Springing forward: Tips for managing the daylight savings time change

This weekend we are springing forward and ‘losing’ an hour of sleep.

Adjusting to a one-hour time change shouldn’t take more than a day or so for a regularly well-rested person. But, since studies show that as a society we are already sleep deprived, an hour of our time in bed is not really a sacrifice many of us can afford to make. Those who routinely sleep six hours a night, have very early wake up times for work (6:00 AM or earlier), and teenagers already battling their biological tendency to sleep late will be hardest hit by this weekend’s time change.

While there’s no quick magic solution for adjusting to this time change, there are a few things you can do to make sure the effects of this circadian disruption are minimized by Monday morning:

  • Start early! Adjust your bedtime by 15 minutes starting Thursday night.
  • Set all your clocks forward one hour early Saturday evening, then have dinner and go to bed based on those clocks.
  • Avoid incurring any or additional sleep debt caused by staying up late on the weekend.
  • Wake up on Sunday morning, get some exercise, and get outside early in the day for some daylight exposure.
  • On Sunday evening, dim the lights and close the blinds to send signals to your brain that night time is coming. Grab a warm shower before bed and relax with a book (don’t stare at your TV or mobile device) or listen to music or podcast.

For those who have a harder time with the adjustment, keep up with the above tips for a few days and:

  • Be cautious about performing any safety sensitive work and while driving or cycling
  • Even if you don’t do dangerous work, fatigue may affect your cognitive ability – be extra diligent in your work projects and decision making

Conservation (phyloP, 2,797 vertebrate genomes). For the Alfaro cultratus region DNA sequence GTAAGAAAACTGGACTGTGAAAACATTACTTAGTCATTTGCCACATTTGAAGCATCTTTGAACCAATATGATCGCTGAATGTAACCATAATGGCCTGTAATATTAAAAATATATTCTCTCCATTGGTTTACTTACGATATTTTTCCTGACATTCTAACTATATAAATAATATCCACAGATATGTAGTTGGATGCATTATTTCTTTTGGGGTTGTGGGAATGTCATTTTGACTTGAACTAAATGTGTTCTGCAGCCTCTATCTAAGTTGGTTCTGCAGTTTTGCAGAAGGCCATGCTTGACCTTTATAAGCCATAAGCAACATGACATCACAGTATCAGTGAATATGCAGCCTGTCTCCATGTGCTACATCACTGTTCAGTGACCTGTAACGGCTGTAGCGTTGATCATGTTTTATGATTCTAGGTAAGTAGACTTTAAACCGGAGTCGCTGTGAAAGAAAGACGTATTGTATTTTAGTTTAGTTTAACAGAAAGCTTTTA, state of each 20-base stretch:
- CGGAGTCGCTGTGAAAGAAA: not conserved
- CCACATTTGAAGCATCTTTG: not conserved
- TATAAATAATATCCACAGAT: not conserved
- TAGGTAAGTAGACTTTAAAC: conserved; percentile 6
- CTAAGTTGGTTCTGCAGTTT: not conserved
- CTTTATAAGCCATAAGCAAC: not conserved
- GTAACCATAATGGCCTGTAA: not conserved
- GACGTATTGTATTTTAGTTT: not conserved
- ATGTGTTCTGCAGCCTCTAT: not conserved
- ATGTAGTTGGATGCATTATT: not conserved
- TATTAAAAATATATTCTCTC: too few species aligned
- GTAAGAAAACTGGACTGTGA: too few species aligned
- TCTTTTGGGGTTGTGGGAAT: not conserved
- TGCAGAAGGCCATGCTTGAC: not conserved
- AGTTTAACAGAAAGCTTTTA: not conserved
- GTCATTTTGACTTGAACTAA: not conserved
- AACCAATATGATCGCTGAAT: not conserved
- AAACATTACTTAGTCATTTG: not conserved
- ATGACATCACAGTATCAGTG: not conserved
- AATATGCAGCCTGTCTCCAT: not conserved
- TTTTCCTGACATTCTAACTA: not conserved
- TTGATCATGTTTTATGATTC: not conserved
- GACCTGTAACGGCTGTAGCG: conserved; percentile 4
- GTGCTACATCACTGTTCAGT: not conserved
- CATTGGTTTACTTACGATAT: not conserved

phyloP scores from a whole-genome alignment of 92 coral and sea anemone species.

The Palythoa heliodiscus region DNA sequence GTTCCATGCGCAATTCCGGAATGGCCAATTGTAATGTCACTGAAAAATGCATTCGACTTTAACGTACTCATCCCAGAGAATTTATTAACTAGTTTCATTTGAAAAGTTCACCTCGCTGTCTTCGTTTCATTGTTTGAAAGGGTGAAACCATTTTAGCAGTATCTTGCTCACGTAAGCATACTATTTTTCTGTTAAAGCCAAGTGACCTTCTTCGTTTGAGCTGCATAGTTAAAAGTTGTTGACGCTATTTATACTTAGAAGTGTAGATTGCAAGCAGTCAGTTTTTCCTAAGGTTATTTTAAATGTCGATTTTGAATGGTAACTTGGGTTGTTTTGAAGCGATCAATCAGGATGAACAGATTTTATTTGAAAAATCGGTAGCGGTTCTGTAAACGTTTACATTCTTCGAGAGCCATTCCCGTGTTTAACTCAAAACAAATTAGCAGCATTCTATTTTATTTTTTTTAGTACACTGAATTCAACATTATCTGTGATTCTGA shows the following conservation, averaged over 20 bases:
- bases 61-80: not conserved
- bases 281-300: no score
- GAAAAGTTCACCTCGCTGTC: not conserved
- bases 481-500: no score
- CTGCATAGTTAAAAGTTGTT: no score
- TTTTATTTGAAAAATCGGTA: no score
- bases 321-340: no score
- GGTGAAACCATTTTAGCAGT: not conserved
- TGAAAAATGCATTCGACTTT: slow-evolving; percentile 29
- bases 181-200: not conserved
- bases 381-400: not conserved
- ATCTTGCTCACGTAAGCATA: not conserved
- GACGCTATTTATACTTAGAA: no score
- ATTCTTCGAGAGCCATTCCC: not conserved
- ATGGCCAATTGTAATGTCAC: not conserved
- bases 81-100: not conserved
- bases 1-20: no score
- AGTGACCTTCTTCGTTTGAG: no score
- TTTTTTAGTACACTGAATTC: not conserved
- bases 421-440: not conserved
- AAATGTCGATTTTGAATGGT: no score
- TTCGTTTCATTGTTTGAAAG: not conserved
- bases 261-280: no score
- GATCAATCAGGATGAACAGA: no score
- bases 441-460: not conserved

If you prioritize getting adjusted quickly, the effects of the time change should be short lived. In the meantime, grab that extra cup of coffee on Monday – but be sure to cut it out after noon – you don’t want any caffeine running through your system when you are trying to fall asleep a little earlier than you are used to.

RELATED POSTS

,

How Drivers Can Get Better Sleep and Prevent Fatigue

Sleep deprivation affects all aspects of life—appetite, strength, emotional stability, and memory. On the road, it’s more than a distraction. It can mean the difference between life and death. Drowsy drivers come from all occupations and walks of life. It’s a threat everyone faces at one time or another. You’re driving home from work after putting in extra hours or a child kept you up during the night and your eyes just won’t stay open. The reasons vary but the results are the same—dangerous driving.
,

Rest and Relaxation- The First Step for Poor Sleepers 

One important job as a performance coach in sports is to balance both the training and recovery with our players. Currently, I am an NHL strength and conditioning coach for the St. Louis Blues, but my role extends beyond the weight room and hockey rink. Sleep is a major component of recovery, and supporting a good night’s rest is everything in sport. Our athletes are perpetually exploring ways of sustaining elite performances. Sleep is arguably the best method available to do so. With endless stressors, high-pressure scenarios, and chaotic travel schedules, it can be difficult to find the off switch when the time comes for sleep. In this article, I share my some personal "bio hacks" for resting more effectively. I also explain why we need to consider more effective strategies for rest, with the ultimate goal of setting ourselves up for higher quality sleep.
,

Correlation between risk and fatigue in the workplace

In the same way that machines need regular maintenance to continue at peak capacity, a human workforce needs restful sleep to do their best work. However, fatigue from a lack of sleep contributes to more than just poor work. A worker experiencing fatigue in their workplace presents a risk to themselves and their colleagues.